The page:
Arhitekt Primož Jeza | B A U H A U S
Arhitekt Primož Jeza I Arhitektura I Interjer I Industrijsko oblikovanje I Trdinova ulica 8 1000 Ljubljana Slovenija
Arhitekt Primož Jeza
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B A U H A U S

Date

2015

About

BAUHAUS MUSEUM DESSAU/A TERMINAL OF CREATIVE CULTURE

The concept of an icon
The decision to design the building as a semantic embodiment of Gropius’s design philosophy, his manifesto, which was artfully illustrated with sacral iconography and has since been given a modern reinterpretation with German technology, was made after a thorough examination of the competition brief and an analysis of the winners of the previous competition, which had produced good, but not outstanding, results.

We placed the Bauhaus Museum on Kavalierstrasse, opposite the city hall, and fittingly designed this side as a city-forming street building. It will stand directly over the construction line. This side of the building will also include a service entrance for staff and deliveries of gallery exhibits (for temporary exhibitions). In the background, at the interface with Friedrichstrasse, is a view of the post office tower. Viewed from the direction of the post office tower, the building is designed to appear as the city’s cathedral of applied arts. The space in front of the entrance to the building, which is located in the city park and opposite the public transport hub, is reserved for a shop and a catering establishment. The side of the building facing the city park is designed organically, in a manner that highlights the expressive cantilevered section, which symbolises progress and offers a zenithal view of the Bauhaus complex from its highest point.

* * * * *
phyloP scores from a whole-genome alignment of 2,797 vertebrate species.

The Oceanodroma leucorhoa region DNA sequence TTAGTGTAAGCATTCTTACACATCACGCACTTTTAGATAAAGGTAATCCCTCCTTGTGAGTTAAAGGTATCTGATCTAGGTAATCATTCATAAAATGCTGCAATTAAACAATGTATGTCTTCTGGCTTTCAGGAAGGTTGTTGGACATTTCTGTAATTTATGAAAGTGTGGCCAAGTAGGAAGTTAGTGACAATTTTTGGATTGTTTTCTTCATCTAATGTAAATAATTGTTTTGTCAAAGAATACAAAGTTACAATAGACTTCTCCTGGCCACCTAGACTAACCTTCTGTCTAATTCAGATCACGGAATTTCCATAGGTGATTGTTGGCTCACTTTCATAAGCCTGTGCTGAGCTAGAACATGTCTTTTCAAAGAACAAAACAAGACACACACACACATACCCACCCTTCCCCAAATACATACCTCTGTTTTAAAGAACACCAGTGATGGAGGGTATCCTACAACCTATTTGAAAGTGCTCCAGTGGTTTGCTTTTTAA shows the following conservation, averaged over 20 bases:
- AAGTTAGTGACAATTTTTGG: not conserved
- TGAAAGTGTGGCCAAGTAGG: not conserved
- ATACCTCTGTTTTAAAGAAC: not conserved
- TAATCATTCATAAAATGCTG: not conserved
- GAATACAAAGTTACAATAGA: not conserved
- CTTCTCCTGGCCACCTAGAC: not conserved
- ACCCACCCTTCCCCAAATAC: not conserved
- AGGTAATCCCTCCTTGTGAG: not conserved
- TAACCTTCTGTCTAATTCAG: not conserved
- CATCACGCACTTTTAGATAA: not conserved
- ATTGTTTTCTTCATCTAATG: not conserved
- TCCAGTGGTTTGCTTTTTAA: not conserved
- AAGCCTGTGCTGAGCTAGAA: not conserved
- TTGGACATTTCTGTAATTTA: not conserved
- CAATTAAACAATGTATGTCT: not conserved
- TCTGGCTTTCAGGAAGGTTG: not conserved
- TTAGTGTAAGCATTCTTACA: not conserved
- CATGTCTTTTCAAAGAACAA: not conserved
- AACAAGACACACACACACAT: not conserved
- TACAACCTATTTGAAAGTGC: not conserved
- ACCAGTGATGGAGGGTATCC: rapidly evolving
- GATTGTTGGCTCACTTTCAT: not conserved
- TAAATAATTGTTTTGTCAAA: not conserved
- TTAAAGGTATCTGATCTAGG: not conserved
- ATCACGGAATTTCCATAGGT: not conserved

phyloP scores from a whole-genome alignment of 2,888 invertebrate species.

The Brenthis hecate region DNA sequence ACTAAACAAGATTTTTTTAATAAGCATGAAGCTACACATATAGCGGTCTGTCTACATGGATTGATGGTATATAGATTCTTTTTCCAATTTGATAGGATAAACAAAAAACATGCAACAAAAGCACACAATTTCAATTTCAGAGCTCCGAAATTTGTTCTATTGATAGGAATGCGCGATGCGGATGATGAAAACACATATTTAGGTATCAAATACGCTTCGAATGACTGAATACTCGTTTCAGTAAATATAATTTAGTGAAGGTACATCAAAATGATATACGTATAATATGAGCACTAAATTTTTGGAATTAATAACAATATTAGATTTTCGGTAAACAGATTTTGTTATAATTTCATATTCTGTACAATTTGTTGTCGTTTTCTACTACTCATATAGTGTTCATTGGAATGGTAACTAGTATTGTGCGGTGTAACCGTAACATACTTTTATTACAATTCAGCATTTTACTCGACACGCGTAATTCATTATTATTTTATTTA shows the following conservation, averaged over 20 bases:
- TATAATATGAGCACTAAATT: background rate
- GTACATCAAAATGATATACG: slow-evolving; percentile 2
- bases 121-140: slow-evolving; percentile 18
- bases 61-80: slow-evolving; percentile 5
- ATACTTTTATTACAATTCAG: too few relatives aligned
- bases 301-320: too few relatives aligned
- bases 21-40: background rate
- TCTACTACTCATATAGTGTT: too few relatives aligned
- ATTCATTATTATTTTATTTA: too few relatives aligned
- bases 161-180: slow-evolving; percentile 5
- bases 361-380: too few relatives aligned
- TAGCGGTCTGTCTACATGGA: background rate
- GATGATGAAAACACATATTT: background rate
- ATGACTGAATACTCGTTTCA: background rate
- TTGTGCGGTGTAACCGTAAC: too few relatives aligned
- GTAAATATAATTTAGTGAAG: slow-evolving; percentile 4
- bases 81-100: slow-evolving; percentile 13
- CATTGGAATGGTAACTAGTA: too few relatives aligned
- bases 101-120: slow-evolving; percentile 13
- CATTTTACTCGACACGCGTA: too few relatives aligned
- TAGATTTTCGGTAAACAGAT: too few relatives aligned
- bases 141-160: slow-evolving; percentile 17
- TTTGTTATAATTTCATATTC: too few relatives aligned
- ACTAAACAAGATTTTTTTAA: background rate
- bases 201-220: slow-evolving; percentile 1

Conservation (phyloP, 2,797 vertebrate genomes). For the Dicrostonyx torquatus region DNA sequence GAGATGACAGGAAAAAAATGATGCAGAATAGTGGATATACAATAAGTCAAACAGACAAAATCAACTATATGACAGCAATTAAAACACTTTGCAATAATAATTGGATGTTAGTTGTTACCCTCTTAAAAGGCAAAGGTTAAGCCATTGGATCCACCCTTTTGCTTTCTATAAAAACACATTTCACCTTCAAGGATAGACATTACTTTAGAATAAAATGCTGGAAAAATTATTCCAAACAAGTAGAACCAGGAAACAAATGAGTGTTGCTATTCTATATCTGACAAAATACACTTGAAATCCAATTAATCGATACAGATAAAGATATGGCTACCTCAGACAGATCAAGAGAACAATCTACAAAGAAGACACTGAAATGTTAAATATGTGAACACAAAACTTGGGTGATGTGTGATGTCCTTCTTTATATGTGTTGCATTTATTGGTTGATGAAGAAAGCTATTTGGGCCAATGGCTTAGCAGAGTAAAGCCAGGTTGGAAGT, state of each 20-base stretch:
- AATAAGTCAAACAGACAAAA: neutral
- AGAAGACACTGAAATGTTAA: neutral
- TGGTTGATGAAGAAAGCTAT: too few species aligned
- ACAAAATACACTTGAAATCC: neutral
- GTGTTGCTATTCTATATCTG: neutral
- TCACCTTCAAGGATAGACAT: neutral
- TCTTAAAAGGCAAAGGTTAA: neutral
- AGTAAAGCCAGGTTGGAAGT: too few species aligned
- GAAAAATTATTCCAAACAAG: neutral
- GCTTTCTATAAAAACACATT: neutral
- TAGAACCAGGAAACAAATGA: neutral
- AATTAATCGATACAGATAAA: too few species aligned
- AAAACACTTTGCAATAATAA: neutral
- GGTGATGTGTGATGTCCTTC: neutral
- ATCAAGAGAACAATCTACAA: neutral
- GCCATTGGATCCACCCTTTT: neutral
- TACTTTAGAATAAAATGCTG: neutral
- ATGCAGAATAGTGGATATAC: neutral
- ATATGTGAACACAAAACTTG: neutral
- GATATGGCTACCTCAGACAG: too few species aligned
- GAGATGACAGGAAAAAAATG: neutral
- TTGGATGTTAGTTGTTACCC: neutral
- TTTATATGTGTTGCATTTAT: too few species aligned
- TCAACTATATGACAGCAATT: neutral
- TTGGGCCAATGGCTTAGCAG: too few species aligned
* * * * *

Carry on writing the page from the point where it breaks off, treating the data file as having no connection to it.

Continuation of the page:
The programme or interior of the museum is arranged across the floors of the building according to the wishes and recommendations of the organiser of the competition.The main entrance, which is sheltered by and faces the park, is accessible by a ramp and three sets of stairs. A multi-purpose platform is thus created in front of the main entrance that is flanked by an inclined surface with tier seating below the cantilevered section of the building. In addition to casual everyday gatherings, this space will also serve as an auditorium for street performances and recitals, as an open-air cinema, etc. To the left and right of the main entrance are a bookshop and a café. Both establishments can operate even when the museum is closed. On entering the building, we are greeted by an information desk and a ticket office in the foyer, behind which there are service areas. Deeper into the building, there are two lifts and a brightly illuminated lighting element. In the opposite direction, the view is intersected by a moving walkway that takes us in the direction of the park to the street level. This floor constitutes the supporting platform, the main hub and central system of the museum. It contains the multimedia facilities, educational hall, cloakrooms, main toilets, a storage area and the entrance to the temporary exhibition hall. The exhibition hall is followed by service areas towards the service exit.
Another moving walkway takes us on a voyage through the history of the famous school and up to the first floor. This floor also contains the office areas for the museum’s administrative staff. The permanent exhibition on the Bauhaus is located in the cantilevered section and spans seven levels interconnected by moving walkways in both directions. Due to its circular design, a two-year period is presented on each level, covering the full fourteen years of the Dessau school’s existence. The highest floor of the exhibition offers visitors a view of the city and especially the famous Bauhaus complex.